I’m still rabbit-trailing, uh, sorry, researching. And for some reason, I always seem to arrive in the early 19th century again – the time of the Regency, Jane Austen, the Brothers Grimm. What’s with that?
This is how the rabbit trail ran today: I was looking at the creation of porcelain or china (because that’s important for Septimus book #3, Checkmate, which I’m editing at the moment). Unlike regular clay, which you can just dig out of the ground and use more-or-less straight up, the clay body that makes up porcelain is a mixture – the recipe varies depending on what kind of china it is. Bone china, the fine English stuff invented by Josiah Spode in the late 18th century, contains a sizable proportion of actual bone (cow, for the most part, apparently), which is burned and ground up before it gets mixed with the other ingredients. Recipes for china clay were a closely guarded trade secret; in fact, when in 1712 a French Jesuit missionary transmitted the secret of how to make porcelain from China, where he was working, to Europe, it was considered one of the first instances of industrial espionage (however, some German scientists had already figured it out for themselves a couple of years earlier, establishing the porcelain manufacture in Meissen. Science beats spy work – so there!).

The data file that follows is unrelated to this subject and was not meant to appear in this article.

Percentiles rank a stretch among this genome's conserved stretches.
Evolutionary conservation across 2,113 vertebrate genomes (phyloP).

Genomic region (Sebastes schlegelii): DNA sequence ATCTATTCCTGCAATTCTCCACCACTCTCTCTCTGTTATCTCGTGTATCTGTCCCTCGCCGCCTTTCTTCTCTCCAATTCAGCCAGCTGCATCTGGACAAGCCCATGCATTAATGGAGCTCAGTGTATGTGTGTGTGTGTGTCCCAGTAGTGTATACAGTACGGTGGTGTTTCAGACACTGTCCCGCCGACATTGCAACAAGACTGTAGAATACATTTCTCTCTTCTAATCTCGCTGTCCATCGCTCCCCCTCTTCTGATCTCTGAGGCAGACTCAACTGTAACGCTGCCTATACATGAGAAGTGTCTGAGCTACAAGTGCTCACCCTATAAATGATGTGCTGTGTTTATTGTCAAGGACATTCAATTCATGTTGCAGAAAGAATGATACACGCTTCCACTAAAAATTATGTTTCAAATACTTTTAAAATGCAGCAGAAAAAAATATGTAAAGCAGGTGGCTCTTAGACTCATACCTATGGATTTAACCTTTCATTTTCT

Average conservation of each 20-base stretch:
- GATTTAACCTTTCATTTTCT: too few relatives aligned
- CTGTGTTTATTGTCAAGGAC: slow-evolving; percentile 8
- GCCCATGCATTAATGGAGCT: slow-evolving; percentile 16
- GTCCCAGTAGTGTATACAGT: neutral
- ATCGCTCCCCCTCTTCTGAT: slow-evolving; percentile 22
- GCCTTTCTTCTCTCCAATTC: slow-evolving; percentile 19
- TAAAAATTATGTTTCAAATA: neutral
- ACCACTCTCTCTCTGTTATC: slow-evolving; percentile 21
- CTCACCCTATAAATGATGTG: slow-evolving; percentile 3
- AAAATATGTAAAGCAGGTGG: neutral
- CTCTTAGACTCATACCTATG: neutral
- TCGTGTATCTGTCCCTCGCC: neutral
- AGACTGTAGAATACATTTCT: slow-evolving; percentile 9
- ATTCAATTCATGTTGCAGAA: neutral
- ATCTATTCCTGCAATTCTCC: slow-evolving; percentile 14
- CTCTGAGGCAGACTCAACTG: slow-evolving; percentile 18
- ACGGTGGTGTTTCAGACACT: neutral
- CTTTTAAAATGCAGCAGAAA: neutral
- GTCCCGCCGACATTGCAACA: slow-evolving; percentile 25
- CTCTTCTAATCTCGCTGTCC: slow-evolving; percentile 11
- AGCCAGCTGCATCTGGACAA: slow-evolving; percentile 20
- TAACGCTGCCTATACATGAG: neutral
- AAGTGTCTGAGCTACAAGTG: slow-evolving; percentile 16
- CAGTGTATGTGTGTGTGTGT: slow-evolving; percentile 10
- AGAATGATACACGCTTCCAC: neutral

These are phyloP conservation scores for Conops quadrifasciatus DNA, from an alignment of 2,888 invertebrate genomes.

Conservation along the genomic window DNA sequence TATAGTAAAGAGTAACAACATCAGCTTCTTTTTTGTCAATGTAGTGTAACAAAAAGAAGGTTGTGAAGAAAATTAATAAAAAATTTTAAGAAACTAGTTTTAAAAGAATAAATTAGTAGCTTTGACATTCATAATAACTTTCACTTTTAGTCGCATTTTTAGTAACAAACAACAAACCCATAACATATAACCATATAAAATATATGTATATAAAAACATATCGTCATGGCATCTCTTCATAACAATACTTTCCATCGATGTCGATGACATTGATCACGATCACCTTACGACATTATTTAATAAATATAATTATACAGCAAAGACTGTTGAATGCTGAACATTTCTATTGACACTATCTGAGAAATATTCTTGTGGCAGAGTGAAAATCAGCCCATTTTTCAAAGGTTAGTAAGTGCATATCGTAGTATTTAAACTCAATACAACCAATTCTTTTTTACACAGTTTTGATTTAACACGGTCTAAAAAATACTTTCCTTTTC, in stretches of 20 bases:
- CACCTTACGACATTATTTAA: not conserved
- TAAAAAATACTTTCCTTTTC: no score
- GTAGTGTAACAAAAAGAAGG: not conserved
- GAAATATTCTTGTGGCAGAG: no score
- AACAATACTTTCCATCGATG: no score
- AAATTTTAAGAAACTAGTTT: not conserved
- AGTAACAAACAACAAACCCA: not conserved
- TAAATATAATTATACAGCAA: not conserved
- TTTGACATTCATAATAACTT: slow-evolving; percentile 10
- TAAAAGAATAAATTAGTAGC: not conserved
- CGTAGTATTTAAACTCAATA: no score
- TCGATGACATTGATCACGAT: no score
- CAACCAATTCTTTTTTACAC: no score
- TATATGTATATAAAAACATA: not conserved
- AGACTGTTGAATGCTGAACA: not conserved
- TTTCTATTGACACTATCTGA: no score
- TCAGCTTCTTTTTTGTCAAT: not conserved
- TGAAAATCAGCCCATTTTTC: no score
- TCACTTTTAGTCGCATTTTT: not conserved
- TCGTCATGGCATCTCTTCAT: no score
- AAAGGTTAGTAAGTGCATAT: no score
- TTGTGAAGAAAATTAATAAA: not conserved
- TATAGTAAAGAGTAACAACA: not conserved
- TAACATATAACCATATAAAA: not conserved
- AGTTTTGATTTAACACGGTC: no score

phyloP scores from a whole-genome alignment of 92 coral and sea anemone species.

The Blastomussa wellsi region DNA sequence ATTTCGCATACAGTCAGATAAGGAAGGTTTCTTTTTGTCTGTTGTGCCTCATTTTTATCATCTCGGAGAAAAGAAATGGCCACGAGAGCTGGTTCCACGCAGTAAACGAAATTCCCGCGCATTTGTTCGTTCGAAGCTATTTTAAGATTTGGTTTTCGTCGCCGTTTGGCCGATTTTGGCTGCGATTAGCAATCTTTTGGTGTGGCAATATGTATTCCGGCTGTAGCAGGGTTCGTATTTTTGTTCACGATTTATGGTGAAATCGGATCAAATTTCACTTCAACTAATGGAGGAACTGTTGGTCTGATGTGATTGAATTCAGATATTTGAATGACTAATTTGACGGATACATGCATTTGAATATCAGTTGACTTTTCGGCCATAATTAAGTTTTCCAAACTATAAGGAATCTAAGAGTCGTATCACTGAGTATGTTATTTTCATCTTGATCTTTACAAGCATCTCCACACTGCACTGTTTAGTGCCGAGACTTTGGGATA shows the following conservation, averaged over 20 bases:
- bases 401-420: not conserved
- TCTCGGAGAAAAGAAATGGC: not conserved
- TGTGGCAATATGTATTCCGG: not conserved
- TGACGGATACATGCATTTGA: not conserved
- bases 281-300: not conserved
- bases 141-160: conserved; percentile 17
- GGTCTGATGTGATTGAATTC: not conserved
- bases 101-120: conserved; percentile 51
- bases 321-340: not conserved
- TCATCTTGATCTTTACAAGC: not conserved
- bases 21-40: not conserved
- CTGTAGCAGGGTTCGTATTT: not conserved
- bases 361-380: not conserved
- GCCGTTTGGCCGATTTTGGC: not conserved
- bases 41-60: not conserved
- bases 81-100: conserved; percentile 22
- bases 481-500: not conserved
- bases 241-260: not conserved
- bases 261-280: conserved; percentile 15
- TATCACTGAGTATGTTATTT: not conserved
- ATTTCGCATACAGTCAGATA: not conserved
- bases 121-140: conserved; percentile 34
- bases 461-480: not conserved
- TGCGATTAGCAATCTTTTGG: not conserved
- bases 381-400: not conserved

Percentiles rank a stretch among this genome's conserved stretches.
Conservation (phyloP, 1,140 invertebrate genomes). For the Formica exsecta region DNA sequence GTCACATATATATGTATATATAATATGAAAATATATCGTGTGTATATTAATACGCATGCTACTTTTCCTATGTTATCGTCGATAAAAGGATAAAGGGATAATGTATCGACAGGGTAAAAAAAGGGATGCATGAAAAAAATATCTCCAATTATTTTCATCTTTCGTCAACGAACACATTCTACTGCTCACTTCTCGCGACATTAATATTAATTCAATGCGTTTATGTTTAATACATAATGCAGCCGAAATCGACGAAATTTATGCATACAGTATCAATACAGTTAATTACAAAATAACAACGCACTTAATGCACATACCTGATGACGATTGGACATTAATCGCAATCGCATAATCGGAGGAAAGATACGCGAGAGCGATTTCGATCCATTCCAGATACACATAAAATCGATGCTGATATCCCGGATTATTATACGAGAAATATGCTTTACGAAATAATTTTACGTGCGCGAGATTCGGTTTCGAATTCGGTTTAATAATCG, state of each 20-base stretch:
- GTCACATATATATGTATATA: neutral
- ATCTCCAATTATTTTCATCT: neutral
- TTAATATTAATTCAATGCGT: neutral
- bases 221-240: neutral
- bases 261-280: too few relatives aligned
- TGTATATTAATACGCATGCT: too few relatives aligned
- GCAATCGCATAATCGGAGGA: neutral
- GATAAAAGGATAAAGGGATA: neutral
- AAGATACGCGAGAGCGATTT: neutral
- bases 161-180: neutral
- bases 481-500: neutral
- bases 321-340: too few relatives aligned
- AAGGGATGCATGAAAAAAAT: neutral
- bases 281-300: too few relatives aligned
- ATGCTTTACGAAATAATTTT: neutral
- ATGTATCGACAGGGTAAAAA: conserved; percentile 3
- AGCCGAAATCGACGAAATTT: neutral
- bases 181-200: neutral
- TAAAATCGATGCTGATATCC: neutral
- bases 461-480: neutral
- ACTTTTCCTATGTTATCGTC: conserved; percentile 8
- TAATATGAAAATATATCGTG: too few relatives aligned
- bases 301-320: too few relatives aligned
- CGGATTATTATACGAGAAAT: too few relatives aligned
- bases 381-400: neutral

Now, that key “other ingredient” in porcelain is kaolin, also called, for obvious reasons, china clay. Kaolin, one of my sources informs me, is really white, and is primarily found in Malaysia and in Cornwall, England. And here’s where today’s rabbit trail comes in: my mind goes, “White deposits of mineral? In Southern England? Wait – the White Cliffs of Dover?” Back to Google I go, to find out what you probably already knew and I remembered just before Google brought it up, namely that the White Cliffs of Dover are made of chalk, not kaolin clay.
And then Wikipedia told me that the ones in Dover are by no means the only chalk cliffs around Europe, and that another famous instance of white-cliff-ness occurs on the German Island of Rügen. So, of course, I had to look that up, and remembered and found the famous work by Romantic painter Caspar David Friedrich, “Chalk Cliffs on Rügen”, from 1818.
And there you have it: the research rabbit trail arrived in the second decade of the 19th century. Just look at that dress, and the hairstyle of the lady! In 1818, Persuasion was published – can we picture Anne Elliot in that outfit? If it wasn’t for the two gentleman in the picture obviously being civilians, it might well be showing Captain and Mrs Wentworth on their honeymoon (they took a friend along on the hike to the cliffs, okay? There’s nothing wrong with spending time with friends, even if it is your honeymoon). Or it might be Jacob and Wilhelm Grimm, on holiday with their sister Lotte. And when they get back to their Pension (bed-and-breakfast, or inn), they’ll have a lovely Kaffee und Kuchen (afternoon coffee & cake) off a set of Meissen porcelain.
Life, the Universe, and Rabbit Trails from China to Jane Austen. The pleasures of a writer’s life.